Submergence = Drawdown Plus Recovery
Dane Rook (Stanford University), et al.
Drawdowns and recoveries are often analyzed separately – yet doing so can leave investors with a distorted view of risk. Indeed, this problem is so commonplace that there’s no consistently-used term for the joint event of a drawdown plus its subsequent recovery. We propose the term ‘submergence’ for such events, and present a new risk metric to help investors analyze them: submergence density. Submergence density overcomes pitfalls of existing metrics, and also allows investors to inject elements of their own risk tolerances, thereby ‘personalizing’ it to their own contexts. Submergence density also offers an alternative method for risk-adjusting returns (with multiple advantages over current methods, such as Sharpe ratios). We use our new risk-adjustment approach to study key markets, and show how it leads to novel diversification strategies. We compare these strategies with other defenses against submergence risk, and conclude that submergence-based diversification is likely the best way for most investors to handle the threat of drawdowns.
A Century of Asset Allocation Crash Risk
Mikhail Samonov (Two Centuries Investments) and N. Sorokina (Penn. State U.)
We extend proxies of the main asset allocation approaches back to 1926 using long-run return data for a variety of sub-asset classes and factors and test the long-term performance of U.S. and Global 60/40, Diversified Multi-Asset, Risk Parity, Endowment, Factor-Based and Dynamic Asset Allocation portfolios. While Factor-Based portfolios exhibit best traditionally measured risk-adjusted returns in the long run, the Dynamic Asset Allocation reduces the abandonment risk due to its lower expected drawdown. Across all strategies, risk-tolerant investors that rely on the longer history for setting their expectations, experience significantly better outcomes, particularly if their investment horizon includes times of crisis.
A New Factor Model for REIT Returns
Jie Cao (The Hong Kong Polytechnic University), et al.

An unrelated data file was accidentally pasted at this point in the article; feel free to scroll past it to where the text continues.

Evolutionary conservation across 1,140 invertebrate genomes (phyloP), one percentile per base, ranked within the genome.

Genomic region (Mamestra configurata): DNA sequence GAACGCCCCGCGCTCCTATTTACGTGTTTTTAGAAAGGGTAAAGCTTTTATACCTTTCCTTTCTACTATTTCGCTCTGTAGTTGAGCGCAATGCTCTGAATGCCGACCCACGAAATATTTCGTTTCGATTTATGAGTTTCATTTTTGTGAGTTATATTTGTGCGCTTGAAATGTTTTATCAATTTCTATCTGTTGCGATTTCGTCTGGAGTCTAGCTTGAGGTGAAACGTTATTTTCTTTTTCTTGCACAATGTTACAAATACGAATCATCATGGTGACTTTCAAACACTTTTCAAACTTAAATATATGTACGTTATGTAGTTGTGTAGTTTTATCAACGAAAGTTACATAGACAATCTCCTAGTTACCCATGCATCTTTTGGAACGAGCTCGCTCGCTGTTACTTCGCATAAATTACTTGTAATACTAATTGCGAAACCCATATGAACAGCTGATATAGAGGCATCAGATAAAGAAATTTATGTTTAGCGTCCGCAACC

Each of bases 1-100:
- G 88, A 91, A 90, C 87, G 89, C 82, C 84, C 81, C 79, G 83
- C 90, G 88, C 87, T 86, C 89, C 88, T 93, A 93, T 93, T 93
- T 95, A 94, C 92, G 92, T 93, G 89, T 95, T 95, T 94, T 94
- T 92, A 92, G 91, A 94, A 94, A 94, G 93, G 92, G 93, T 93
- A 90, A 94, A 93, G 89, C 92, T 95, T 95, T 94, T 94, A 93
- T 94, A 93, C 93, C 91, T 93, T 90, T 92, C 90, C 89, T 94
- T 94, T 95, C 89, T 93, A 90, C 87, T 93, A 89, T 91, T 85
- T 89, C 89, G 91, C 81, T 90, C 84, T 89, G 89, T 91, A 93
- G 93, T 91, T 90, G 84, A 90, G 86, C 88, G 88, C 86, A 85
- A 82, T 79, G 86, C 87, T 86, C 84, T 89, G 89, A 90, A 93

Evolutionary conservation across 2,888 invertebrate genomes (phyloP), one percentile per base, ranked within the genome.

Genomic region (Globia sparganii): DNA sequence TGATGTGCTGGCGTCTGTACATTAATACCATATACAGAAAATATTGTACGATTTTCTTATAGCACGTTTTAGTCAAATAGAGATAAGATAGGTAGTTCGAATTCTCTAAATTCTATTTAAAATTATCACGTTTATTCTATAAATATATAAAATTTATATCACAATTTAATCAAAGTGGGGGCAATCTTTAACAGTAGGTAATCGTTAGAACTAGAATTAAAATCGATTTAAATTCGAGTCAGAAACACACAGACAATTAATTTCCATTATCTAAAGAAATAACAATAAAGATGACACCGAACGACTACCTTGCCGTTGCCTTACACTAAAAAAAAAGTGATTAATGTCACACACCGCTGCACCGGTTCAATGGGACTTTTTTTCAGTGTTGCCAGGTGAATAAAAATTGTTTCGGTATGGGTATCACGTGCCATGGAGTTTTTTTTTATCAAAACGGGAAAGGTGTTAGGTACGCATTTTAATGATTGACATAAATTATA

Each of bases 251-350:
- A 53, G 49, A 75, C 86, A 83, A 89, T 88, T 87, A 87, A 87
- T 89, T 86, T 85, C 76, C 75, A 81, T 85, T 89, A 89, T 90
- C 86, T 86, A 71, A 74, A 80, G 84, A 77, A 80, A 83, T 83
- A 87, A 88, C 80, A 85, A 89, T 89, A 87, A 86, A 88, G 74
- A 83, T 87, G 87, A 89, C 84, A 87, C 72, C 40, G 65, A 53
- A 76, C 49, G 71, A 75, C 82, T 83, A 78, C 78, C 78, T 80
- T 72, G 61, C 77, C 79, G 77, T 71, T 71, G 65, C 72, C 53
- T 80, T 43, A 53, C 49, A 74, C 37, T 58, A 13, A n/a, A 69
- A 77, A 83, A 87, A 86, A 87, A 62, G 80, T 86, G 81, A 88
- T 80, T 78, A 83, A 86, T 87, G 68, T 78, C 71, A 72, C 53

We propose a new conditional factor model to explain the cross-section of REIT returns. Using the instrumented principal component analysis (IPCA) approach, we extract five latent factors and form a conditional factor model, which outperforms traditional factor models in explaining the cross-section of REIT returns. We further map the latent factors with REIT characteristics and identify firm size, operating cash flows, earnings-to-price ratio, dividend yield, momentum, and REIT-type dummies as the most important contributors. Lastly, we provide economic rationales for the latent factors.
A Five-Factor Asset Pricing Model with Enhanced Factors
Manuel Ammann (University of St. Gallen), et al.
A simple manipulation of the dividend discount model establishes that firms’ book-to-market, profitability, and investment are related to their expected returns. This insight motivates the value, profitability, and investment factors in the Fama-French (2015) five-factor model. Yet, variation in book-to-market, profitability, or investment stems not only from differences in expected returns. In this study, we narrow down the variation in these variables that is actually informative about expected returns to construct enhanced versions of the value, profitability, and investment factors. Our enhanced factors exhibit considerably higher Sharpe ratios than the standard factors. Importantly, a five-factor model using our enhanced factors exhibits a much better pricing performance and generates a more upward sloping multivariate security market line than the standard five-factor model. Moreover, we show that our approach either complements or outperforms other recently proposed approaches to improve the Fama-French (2015) factors.
Why Stock Returns Are Different Across Countries: Risks or Risk Premia?
Weige Huang (Zhongnan University of Economics and Law)
A stock’s return comes from two components, i.e., risk and risk premium of the stock. Therefore, differences in stock returns are due to differences in risks or risk premia or both. The paper addresses to the question why stock returns are different across countries using Blinder-Oaxaca decomposition method. We show that cross-country differences in stock returns are mostly due to differences in risk premia (especially in market’s risk premia) across countries and the contributions of differences in risks are relatively small. We also find that differences in returns tend to change over time and the shares of the contributions seem to vary after 2008 financial crisis, implying that risk premia and risks are time-varying. The results are robust to changes in reference structure used, time periods, data frequency and ways of sorting portfolios.
On the Anomaly Tilts of Factor Funds
Markus S. Broman (Ohio U.) and Fabio Moneta (U. of Ottawa)
By analyzing portfolio holdings, we find that a significant subset of Hedged Mutual Funds (HMFs) and smart-beta Exchange-Traded Funds (ETFs) tilt their portfolios towards well-known anomaly characteristics and that such tilts are highly persistent. Short positions of HMFs amplify their factor tilts. Most single-factor ETFs target multiple factors, while many also exhibit offsetting tilts to other factors. HMFs with large factor tilts outperform corresponding ETFs, which is driven by short positions and higher factor-related returns. Overall, we show the superior factor replication ability of HMFs over ETFs, and that HMFs achieve similar (or better) performance as the academic factors.
Learn To Use R For Portfolio Analysis
Quantitative Investment Portfolio Analytics In R:
An Introduction To R For Modeling Portfolio Risk and Return
By James Picerno